A recent article in the New York Times highlights the financial crises that small towns, particularly in low-income areas, are experiencing in the face of climate shocks. Without the financial ability to rebuild and recover from natural disasters, communities enter into a downward spiral of shrinking populations and declining revenues; furthermore, those who stay in damaged communities find themselves unable to sell their homes at a price that would enable them to relocate somewhere safer.
A recent article in FastCompany highlights the troubling trend in U.S. Census data of people moving to areas of high climate risk -- such as the drought and heat-stricken Southwest or the flood-prone Florida coast-- rather away from them. The data, which show that climate change may not yet be top of mind for Americans as they decide where to live, underscore a problematic trend and a potentially important area of focus for the federal government in the future.
Urbanist Richard Florida recently appeared on the GeekWire podcast to discuss the future of cities after the pandemic. The interview is highly relevant to the Bay Area, where significant attention has been given to the Covid-spurred "tech exodus" occurring in the region-- an idea that Florida largely dismisses.
"Net-net, it doesn’t look like we’ve had a great urban exodus," says Florida.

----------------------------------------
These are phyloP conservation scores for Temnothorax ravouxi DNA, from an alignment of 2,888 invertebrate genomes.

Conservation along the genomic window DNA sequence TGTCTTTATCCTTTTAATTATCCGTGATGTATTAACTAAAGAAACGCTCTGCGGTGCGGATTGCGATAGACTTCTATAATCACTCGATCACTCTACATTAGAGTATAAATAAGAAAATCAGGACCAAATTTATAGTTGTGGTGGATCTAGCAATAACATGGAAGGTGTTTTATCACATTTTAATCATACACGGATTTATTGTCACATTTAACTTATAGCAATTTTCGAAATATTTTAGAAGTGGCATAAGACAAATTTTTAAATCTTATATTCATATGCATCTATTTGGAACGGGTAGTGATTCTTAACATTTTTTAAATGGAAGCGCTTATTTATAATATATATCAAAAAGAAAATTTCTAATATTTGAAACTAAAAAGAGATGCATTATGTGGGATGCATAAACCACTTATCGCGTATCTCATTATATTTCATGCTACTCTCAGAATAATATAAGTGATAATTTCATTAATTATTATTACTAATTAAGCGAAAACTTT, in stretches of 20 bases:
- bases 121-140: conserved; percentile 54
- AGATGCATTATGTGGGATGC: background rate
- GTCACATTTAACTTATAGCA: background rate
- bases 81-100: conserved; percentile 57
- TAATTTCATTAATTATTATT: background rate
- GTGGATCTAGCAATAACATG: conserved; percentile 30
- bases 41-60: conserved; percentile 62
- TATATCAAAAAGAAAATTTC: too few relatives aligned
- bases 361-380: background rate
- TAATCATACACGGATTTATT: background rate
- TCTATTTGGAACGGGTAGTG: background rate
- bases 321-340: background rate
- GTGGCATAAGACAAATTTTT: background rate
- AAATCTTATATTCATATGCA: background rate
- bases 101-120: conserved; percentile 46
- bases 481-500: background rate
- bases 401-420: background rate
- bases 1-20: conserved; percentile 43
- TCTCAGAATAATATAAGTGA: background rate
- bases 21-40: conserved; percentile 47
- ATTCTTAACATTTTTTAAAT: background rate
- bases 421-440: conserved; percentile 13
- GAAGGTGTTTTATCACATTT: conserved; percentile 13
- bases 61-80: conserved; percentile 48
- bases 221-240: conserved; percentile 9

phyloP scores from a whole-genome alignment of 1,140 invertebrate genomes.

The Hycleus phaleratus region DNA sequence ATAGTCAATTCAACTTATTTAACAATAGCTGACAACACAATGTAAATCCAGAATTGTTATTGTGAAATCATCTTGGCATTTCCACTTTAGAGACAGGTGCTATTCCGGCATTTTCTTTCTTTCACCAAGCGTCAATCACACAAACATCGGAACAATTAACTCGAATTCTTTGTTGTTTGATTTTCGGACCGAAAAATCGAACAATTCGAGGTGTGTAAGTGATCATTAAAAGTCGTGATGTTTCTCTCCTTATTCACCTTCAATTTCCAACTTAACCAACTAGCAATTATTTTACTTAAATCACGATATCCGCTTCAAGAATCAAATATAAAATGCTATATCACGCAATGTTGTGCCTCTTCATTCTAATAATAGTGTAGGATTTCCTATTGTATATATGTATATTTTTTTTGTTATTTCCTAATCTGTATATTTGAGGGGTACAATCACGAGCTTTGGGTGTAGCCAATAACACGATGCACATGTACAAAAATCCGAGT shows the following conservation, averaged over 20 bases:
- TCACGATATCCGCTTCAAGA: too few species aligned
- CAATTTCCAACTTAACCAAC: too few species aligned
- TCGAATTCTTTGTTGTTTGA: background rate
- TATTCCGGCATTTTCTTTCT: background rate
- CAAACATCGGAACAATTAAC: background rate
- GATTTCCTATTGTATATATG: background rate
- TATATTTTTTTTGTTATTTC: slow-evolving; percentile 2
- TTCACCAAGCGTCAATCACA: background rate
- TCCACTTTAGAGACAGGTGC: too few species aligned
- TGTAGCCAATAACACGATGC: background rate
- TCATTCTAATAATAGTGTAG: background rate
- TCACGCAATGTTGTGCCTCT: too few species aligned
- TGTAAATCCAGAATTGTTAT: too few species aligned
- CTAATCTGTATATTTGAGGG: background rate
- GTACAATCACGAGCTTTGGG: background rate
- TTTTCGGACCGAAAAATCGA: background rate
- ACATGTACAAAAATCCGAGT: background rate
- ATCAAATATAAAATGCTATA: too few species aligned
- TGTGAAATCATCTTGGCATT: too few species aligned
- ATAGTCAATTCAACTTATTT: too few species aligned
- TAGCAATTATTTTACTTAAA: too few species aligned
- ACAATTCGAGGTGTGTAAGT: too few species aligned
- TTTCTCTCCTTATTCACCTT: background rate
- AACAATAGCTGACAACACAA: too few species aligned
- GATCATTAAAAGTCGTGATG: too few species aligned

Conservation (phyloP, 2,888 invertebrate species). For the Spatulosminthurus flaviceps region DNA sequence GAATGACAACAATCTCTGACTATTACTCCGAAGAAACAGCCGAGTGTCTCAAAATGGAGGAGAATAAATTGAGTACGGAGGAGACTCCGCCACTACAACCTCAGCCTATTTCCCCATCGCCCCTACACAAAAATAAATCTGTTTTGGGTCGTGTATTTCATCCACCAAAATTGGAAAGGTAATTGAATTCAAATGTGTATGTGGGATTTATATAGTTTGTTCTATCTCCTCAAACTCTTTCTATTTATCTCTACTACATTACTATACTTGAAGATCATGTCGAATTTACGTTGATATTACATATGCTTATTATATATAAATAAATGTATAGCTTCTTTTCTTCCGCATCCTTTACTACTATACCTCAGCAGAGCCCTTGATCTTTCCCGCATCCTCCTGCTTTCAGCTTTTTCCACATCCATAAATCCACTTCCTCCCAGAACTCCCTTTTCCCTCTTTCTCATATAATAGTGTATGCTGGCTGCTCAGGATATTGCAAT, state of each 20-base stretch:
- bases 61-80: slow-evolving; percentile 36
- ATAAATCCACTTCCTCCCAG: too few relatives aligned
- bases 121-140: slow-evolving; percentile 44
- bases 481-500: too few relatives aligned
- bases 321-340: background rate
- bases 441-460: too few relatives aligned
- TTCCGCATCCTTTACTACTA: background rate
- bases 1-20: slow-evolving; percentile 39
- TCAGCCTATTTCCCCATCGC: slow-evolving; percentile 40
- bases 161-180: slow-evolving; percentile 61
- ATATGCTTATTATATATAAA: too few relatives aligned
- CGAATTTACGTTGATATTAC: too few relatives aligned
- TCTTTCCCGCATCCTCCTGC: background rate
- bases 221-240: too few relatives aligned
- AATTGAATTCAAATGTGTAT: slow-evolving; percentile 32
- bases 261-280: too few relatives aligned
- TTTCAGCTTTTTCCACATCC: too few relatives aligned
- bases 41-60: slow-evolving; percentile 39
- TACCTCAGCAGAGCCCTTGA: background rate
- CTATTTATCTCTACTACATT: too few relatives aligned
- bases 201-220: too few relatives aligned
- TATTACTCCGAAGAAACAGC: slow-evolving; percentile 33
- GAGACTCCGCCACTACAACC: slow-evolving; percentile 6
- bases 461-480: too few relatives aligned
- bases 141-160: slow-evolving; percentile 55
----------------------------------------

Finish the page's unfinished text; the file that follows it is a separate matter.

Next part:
An article in the New York Times highlights the experience of homeowners in Houston's poorest neighborhoods as they struggle to bounce back from climate-related natural disasters. As frequent flooding, and most recently last month's winter storm, have continued to hit communities, low-income communities are the slowest to bounce back, if they do at all.
A recent article in CNN highlights how climate change is accelerating gentrification as wealthier people seek to move to neighborhoods of lower climate risk, such as those situated on higher elevation and less prone to floods. The article highlights gentrification in New Orleans since Hurricane Katrina, where the share of Black population in Census tracts with the highest median elevations — those a meter or more above sea level — fell by more than a third between 2000 and 2019.
An article in Bloomberg CityLab highlights how real estate investors and developers are increasingly taking into consideration climate risk factors in deciding whether to purchase land, including looking at what local governments have done to prepare for climate change. The article underscores the fact that the real estate industry is increasingly recognizing that the long-term viability of investments will be dependent on factors such as climate predictions, critical infrastructure investments, and fiscal policy constraints.
Following the lead of several other Bay Area cities, Oakland and San Jose this week adopted bans on natural gas in the construction of most new buildings. Last July, Berkeley became the first city in the nation to ban natural gas. Other Bay Area cities, including San Francisco and Richmond, followed suit in subsequent months.
A recent article in Politico highlights the massive risks that climate change poses to Fannie Mae and Freddie Mac, the federal home lending entities.
A new article in the New York Times highlights the nearly quarter-million flood insurance policies that are in violation of a simple rule: if you want publicly-subsidized flood insurance, you cannot build a home that is likely to flood.